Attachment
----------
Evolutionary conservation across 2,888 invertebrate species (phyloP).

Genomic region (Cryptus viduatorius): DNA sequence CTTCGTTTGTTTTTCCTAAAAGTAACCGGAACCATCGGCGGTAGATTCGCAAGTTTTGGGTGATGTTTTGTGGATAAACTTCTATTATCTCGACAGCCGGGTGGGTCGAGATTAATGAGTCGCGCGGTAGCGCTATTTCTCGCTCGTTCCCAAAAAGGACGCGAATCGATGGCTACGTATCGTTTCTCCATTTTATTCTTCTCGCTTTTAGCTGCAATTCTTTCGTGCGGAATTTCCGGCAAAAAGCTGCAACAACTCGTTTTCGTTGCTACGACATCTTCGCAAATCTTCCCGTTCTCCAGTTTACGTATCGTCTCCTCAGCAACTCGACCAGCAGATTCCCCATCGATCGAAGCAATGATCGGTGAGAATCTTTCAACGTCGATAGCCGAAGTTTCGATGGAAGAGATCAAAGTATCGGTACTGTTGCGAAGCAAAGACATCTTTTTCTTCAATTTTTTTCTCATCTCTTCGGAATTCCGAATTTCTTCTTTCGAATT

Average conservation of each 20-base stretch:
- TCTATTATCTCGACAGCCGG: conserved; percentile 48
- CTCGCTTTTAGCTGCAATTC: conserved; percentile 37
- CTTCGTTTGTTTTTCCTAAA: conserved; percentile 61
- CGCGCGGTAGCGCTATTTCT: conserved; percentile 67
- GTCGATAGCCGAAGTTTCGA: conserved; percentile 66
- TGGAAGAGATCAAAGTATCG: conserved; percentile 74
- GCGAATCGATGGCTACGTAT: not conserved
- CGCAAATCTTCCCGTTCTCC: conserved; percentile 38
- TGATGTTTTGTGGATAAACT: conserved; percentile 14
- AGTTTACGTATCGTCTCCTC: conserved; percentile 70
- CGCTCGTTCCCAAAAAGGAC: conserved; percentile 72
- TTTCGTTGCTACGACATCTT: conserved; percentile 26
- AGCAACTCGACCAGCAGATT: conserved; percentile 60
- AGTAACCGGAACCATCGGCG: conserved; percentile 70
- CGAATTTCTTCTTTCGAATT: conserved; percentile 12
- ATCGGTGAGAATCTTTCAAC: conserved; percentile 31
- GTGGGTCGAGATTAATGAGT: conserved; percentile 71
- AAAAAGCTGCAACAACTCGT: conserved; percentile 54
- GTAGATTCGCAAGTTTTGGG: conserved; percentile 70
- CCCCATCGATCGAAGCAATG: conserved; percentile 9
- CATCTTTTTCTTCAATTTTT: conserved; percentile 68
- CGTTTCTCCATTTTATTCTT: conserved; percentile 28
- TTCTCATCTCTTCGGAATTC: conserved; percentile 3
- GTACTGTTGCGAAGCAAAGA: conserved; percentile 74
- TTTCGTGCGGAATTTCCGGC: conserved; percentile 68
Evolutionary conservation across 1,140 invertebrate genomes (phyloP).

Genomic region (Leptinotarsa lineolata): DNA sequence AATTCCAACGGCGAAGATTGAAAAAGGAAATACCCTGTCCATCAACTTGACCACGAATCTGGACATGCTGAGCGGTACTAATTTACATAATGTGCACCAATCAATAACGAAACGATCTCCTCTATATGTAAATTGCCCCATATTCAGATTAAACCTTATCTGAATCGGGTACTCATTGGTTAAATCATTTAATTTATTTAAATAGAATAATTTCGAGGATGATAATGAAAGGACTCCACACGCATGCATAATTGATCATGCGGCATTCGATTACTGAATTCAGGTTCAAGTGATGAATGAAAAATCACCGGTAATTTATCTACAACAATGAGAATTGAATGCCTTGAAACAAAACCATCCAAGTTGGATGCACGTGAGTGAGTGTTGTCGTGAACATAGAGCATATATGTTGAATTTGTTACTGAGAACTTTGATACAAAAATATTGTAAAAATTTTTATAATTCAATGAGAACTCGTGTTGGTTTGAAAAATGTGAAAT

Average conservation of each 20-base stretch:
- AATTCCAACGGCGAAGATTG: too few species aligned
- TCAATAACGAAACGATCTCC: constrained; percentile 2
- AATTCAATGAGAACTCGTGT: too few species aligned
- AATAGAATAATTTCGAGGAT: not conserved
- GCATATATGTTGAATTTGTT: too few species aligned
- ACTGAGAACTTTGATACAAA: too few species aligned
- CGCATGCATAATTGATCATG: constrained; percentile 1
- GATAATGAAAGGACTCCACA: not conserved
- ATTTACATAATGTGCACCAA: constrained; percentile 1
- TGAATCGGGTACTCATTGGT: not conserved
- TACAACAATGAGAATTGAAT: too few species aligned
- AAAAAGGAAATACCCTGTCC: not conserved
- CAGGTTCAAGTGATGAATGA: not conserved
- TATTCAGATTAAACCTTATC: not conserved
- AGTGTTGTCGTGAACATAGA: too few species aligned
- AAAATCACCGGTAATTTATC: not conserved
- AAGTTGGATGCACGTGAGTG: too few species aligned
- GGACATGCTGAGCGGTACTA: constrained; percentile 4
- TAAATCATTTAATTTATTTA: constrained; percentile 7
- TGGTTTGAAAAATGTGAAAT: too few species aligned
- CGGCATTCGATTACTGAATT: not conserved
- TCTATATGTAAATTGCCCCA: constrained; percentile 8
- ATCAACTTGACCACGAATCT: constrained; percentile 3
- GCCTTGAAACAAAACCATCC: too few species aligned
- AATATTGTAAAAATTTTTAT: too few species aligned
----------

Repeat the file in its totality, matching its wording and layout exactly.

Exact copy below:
Evolutionary conservation across 2,888 invertebrate species (phyloP).

Genomic region (Cryptus viduatorius): DNA sequence CTTCGTTTGTTTTTCCTAAAAGTAACCGGAACCATCGGCGGTAGATTCGCAAGTTTTGGGTGATGTTTTGTGGATAAACTTCTATTATCTCGACAGCCGGGTGGGTCGAGATTAATGAGTCGCGCGGTAGCGCTATTTCTCGCTCGTTCCCAAAAAGGACGCGAATCGATGGCTACGTATCGTTTCTCCATTTTATTCTTCTCGCTTTTAGCTGCAATTCTTTCGTGCGGAATTTCCGGCAAAAAGCTGCAACAACTCGTTTTCGTTGCTACGACATCTTCGCAAATCTTCCCGTTCTCCAGTTTACGTATCGTCTCCTCAGCAACTCGACCAGCAGATTCCCCATCGATCGAAGCAATGATCGGTGAGAATCTTTCAACGTCGATAGCCGAAGTTTCGATGGAAGAGATCAAAGTATCGGTACTGTTGCGAAGCAAAGACATCTTTTTCTTCAATTTTTTTCTCATCTCTTCGGAATTCCGAATTTCTTCTTTCGAATT

Average conservation of each 20-base stretch:
- TCTATTATCTCGACAGCCGG: conserved; percentile 48
- CTCGCTTTTAGCTGCAATTC: conserved; percentile 37
- CTTCGTTTGTTTTTCCTAAA: conserved; percentile 61
- CGCGCGGTAGCGCTATTTCT: conserved; percentile 67
- GTCGATAGCCGAAGTTTCGA: conserved; percentile 66
- TGGAAGAGATCAAAGTATCG: conserved; percentile 74
- GCGAATCGATGGCTACGTAT: not conserved
- CGCAAATCTTCCCGTTCTCC: conserved; percentile 38
- TGATGTTTTGTGGATAAACT: conserved; percentile 14
- AGTTTACGTATCGTCTCCTC: conserved; percentile 70
- CGCTCGTTCCCAAAAAGGAC: conserved; percentile 72
- TTTCGTTGCTACGACATCTT: conserved; percentile 26
- AGCAACTCGACCAGCAGATT: conserved; percentile 60
- AGTAACCGGAACCATCGGCG: conserved; percentile 70
- CGAATTTCTTCTTTCGAATT: conserved; percentile 12
- ATCGGTGAGAATCTTTCAAC: conserved; percentile 31
- GTGGGTCGAGATTAATGAGT: conserved; percentile 71
- AAAAAGCTGCAACAACTCGT: conserved; percentile 54
- GTAGATTCGCAAGTTTTGGG: conserved; percentile 70
- CCCCATCGATCGAAGCAATG: conserved; percentile 9
- CATCTTTTTCTTCAATTTTT: conserved; percentile 68
- CGTTTCTCCATTTTATTCTT: conserved; percentile 28
- TTCTCATCTCTTCGGAATTC: conserved; percentile 3
- GTACTGTTGCGAAGCAAAGA: conserved; percentile 74
- TTTCGTGCGGAATTTCCGGC: conserved; percentile 68
Evolutionary conservation across 1,140 invertebrate genomes (phyloP).

Genomic region (Leptinotarsa lineolata): DNA sequence AATTCCAACGGCGAAGATTGAAAAAGGAAATACCCTGTCCATCAACTTGACCACGAATCTGGACATGCTGAGCGGTACTAATTTACATAATGTGCACCAATCAATAACGAAACGATCTCCTCTATATGTAAATTGCCCCATATTCAGATTAAACCTTATCTGAATCGGGTACTCATTGGTTAAATCATTTAATTTATTTAAATAGAATAATTTCGAGGATGATAATGAAAGGACTCCACACGCATGCATAATTGATCATGCGGCATTCGATTACTGAATTCAGGTTCAAGTGATGAATGAAAAATCACCGGTAATTTATCTACAACAATGAGAATTGAATGCCTTGAAACAAAACCATCCAAGTTGGATGCACGTGAGTGAGTGTTGTCGTGAACATAGAGCATATATGTTGAATTTGTTACTGAGAACTTTGATACAAAAATATTGTAAAAATTTTTATAATTCAATGAGAACTCGTGTTGGTTTGAAAAATGTGAAAT

Average conservation of each 20-base stretch:
- AATTCCAACGGCGAAGATTG: too few species aligned
- TCAATAACGAAACGATCTCC: constrained; percentile 2
- AATTCAATGAGAACTCGTGT: too few species aligned
- AATAGAATAATTTCGAGGAT: not conserved
- GCATATATGTTGAATTTGTT: too few species aligned
- ACTGAGAACTTTGATACAAA: too few species aligned
- CGCATGCATAATTGATCATG: constrained; percentile 1
- GATAATGAAAGGACTCCACA: not conserved
- ATTTACATAATGTGCACCAA: constrained; percentile 1
- TGAATCGGGTACTCATTGGT: not conserved
- TACAACAATGAGAATTGAAT: too few species aligned
- AAAAAGGAAATACCCTGTCC: not conserved
- CAGGTTCAAGTGATGAATGA: not conserved
- TATTCAGATTAAACCTTATC: not conserved
- AGTGTTGTCGTGAACATAGA: too few species aligned
- AAAATCACCGGTAATTTATC: not conserved
- AAGTTGGATGCACGTGAGTG: too few species aligned
- GGACATGCTGAGCGGTACTA: constrained; percentile 4
- TAAATCATTTAATTTATTTA: constrained; percentile 7
- TGGTTTGAAAAATGTGAAAT: too few species aligned
- CGGCATTCGATTACTGAATT: not conserved
- TCTATATGTAAATTGCCCCA: constrained; percentile 8
- ATCAACTTGACCACGAATCT: constrained; percentile 3
- GCCTTGAAACAAAACCATCC: too few species aligned
- AATATTGTAAAAATTTTTAT: too few species aligned